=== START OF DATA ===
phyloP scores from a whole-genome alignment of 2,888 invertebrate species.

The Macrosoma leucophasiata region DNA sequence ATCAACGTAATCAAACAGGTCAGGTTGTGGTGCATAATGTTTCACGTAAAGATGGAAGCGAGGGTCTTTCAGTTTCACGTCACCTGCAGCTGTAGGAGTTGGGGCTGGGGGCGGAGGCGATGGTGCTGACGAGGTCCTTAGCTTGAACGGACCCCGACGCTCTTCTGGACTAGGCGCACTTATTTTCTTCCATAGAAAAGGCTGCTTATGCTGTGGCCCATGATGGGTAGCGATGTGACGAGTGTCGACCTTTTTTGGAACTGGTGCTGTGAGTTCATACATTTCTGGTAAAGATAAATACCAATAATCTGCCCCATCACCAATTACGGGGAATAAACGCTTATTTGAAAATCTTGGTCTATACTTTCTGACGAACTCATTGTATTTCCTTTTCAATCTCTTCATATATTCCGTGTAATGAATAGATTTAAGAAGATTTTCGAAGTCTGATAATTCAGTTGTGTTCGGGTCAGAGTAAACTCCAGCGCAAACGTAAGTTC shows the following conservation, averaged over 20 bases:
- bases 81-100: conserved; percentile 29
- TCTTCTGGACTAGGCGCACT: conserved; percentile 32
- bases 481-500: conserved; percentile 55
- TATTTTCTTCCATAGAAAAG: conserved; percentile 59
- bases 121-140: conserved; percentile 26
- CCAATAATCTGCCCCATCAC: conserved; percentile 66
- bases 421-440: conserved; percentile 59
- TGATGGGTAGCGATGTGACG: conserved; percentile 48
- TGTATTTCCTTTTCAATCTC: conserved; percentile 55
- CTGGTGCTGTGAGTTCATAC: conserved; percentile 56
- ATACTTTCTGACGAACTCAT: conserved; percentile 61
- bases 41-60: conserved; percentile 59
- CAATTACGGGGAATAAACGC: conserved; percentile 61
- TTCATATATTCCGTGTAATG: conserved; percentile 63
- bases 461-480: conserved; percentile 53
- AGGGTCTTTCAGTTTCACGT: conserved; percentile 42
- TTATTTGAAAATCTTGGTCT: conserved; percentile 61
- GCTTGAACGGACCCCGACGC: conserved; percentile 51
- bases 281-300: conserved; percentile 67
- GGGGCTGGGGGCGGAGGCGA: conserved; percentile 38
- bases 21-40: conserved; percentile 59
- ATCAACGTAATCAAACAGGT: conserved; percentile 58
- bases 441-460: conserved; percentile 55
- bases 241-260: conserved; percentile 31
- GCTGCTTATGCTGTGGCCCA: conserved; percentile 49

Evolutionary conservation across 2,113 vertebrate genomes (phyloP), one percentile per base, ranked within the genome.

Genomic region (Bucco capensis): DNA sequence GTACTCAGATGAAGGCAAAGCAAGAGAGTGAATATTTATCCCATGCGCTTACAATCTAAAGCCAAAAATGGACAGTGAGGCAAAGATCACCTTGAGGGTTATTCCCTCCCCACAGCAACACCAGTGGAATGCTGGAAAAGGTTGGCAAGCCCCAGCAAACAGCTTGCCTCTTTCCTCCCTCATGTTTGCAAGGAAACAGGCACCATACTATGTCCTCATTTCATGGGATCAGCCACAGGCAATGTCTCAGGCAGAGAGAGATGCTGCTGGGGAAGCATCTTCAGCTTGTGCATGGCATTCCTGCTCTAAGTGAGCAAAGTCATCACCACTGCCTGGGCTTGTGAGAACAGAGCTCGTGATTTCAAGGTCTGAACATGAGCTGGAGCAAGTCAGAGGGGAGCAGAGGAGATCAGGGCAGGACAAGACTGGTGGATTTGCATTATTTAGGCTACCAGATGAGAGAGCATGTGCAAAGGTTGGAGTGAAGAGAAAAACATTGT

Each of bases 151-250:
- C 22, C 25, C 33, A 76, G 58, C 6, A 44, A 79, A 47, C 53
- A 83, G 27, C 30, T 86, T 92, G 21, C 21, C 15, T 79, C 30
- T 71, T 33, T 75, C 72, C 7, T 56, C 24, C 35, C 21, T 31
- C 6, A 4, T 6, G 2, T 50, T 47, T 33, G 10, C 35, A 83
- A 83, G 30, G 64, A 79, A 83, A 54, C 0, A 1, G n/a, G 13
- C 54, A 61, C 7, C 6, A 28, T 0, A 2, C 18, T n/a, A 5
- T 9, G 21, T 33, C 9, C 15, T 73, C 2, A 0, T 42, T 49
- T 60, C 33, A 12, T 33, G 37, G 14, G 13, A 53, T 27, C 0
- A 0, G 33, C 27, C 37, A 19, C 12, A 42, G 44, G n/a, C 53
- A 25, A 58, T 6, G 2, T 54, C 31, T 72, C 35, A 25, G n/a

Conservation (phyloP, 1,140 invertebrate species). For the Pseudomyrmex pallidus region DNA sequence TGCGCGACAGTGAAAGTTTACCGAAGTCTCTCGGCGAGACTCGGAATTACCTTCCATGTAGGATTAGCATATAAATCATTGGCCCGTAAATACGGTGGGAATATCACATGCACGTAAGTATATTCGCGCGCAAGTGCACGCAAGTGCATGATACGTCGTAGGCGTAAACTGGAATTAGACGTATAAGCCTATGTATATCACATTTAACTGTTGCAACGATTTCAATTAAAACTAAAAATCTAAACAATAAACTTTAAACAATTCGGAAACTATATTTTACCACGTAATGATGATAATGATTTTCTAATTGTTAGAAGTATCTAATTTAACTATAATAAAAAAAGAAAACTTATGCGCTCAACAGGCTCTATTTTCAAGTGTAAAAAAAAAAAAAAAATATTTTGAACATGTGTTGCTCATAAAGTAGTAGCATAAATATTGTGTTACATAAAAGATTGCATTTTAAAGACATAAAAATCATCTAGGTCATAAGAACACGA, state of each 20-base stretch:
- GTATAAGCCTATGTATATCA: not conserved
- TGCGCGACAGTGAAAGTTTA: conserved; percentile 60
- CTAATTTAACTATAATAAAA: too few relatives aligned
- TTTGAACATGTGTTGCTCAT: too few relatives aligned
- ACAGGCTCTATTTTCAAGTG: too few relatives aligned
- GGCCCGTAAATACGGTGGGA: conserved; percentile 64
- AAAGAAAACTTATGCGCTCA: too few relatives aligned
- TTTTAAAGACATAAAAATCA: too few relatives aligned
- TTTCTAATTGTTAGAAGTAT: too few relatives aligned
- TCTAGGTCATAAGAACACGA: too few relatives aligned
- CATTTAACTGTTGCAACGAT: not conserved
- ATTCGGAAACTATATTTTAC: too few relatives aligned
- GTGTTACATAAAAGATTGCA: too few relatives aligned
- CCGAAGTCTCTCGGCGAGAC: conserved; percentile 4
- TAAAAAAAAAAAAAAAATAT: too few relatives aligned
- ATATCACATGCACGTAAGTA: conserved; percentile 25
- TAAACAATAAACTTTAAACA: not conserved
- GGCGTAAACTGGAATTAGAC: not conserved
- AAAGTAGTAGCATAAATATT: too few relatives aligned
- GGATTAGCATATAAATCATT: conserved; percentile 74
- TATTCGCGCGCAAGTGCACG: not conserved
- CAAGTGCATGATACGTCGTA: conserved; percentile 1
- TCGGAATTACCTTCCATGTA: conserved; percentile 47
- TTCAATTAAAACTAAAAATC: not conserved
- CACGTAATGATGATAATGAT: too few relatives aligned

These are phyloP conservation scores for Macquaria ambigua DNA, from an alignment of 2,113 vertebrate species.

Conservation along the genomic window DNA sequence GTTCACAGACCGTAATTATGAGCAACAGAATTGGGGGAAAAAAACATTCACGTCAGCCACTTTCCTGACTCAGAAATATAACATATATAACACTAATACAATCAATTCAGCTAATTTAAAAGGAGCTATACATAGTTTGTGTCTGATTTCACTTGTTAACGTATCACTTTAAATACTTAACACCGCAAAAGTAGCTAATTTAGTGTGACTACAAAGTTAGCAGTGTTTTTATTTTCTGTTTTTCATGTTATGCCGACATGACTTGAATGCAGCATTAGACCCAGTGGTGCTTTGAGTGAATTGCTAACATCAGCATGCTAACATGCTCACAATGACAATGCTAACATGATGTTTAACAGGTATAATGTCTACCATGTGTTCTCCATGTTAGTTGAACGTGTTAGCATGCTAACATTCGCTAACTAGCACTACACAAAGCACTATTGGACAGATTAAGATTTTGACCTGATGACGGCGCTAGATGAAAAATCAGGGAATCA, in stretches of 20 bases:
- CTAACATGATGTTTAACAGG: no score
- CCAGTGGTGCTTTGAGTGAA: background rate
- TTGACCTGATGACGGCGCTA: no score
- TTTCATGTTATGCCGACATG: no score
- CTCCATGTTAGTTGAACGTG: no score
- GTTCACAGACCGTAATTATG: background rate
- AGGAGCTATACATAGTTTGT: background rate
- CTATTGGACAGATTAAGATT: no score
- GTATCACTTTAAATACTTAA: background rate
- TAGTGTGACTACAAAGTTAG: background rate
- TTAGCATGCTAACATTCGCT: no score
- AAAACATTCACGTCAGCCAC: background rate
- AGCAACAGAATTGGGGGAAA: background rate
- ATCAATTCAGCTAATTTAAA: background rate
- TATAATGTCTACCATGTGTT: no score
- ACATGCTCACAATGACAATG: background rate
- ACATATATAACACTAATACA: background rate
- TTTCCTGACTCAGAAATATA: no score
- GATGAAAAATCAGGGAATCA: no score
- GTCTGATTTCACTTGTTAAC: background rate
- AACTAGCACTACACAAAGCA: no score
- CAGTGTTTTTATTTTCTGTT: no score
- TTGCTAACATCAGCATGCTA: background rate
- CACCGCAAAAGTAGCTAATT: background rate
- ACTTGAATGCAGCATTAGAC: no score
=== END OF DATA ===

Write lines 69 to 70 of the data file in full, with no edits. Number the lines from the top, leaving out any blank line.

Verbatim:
- CTAACATGATGTTTAACAGG: no score
- CCAGTGGTGCTTTGAGTGAA: background rate